A Lot or a Little?
What you will—and won't—find in this TV show.
The show presents good and evil in very simplistic terms and always gives Felix the intellectual edge over his human adversaries, who usually fall victim to their own plots against him. In this regard, it's not realistic, and it makes light of conflict that's resolved by trickery and manipulation.
Positive Role Models
Clever Felix always manages to escape the nefarious plots of his adversary, but he's quick to turn the tables and ensnare the Professor when he gets the chance.
Violence & Scariness
Cartoon bumps, scrapes, and scuffles have no real effect on the characters, who crash through walls and endure long falls and other impacts without a scratch.
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Products & Purchases
Felix's recognizable image still graces some nostalgic products today.
Parents Need to Know
Parents need to know that Felix the Cat is a 1950s animated series based on a cartoon character from silent 1920s films. Each episode sees the mischievous titular feline face off with his human adversary, who's out to steal the cat's bag of tricks. The show moves at a pretty slow pace, especially compared to modern cartoons, and conflicts aren't particularly violent, but what mishaps do exist (crashes, long falls, machines that turn people into stone) have only momentary effects. Your kids won't learn any valuable lessons from Felix's antics, but there's equally little to worry about in the content.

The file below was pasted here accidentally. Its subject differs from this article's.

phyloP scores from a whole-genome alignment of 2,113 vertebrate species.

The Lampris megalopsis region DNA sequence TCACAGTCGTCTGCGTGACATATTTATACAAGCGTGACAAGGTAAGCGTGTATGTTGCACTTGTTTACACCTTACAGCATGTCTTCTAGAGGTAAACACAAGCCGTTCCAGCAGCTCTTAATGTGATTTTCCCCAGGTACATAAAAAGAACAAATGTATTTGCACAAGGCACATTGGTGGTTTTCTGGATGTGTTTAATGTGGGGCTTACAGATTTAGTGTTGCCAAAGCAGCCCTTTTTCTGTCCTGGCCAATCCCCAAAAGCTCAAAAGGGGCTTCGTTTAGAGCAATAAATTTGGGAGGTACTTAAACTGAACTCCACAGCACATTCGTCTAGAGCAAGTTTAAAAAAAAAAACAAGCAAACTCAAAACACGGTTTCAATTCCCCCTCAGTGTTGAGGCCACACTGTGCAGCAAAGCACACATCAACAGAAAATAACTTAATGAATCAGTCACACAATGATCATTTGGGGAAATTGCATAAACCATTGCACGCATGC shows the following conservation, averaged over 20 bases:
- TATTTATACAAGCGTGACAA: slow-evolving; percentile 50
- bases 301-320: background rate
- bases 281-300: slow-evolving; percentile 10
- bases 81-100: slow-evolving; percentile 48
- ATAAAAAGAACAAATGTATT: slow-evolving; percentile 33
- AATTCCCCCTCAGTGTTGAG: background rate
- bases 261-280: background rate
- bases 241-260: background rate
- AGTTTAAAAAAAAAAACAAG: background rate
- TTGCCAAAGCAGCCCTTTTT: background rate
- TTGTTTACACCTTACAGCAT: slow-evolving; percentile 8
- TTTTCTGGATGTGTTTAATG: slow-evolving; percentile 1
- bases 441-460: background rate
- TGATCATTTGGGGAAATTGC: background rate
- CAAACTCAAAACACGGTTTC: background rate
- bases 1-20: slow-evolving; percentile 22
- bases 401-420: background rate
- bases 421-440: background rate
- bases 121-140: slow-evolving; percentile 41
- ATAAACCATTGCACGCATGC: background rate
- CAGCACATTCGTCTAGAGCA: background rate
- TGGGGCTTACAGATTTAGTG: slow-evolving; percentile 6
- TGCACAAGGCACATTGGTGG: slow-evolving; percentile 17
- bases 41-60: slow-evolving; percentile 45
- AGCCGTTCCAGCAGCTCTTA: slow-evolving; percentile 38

Is It Any Good?
Felix the Cat began as a comic-strip character and first came to life in silent movies in the 1920s, but he's best known today as the rascally star of this vintage cartoon in which he faces off with the scheming Professor. Their adventures are light-hearted and fun, and the simple plots still manage to entertain audiences decades later. What's more, the show mostly sidesteps a lot of the cultural stereotypes visible in many other classic cartoons, which makes it all the more appealing for family viewing.
Felix the Cat is a good example of entertainment that doesn't necessarily have a point but doesn't suffer from it. The plot is repetitive, the characters' actions are predictable, and Felix always manages to outwit the bumbling Professor, but somehow the stories have a surprising freshness to them despite the redundancies.
Did we miss something on diversity?
Research shows a connection between kids' healthy self-esteem and positive portrayals in media. That's why we've added a new "Diverse Representations" section to our reviews that will be rolling out on an ongoing basis. You can help us help kids by suggesting a diversity update.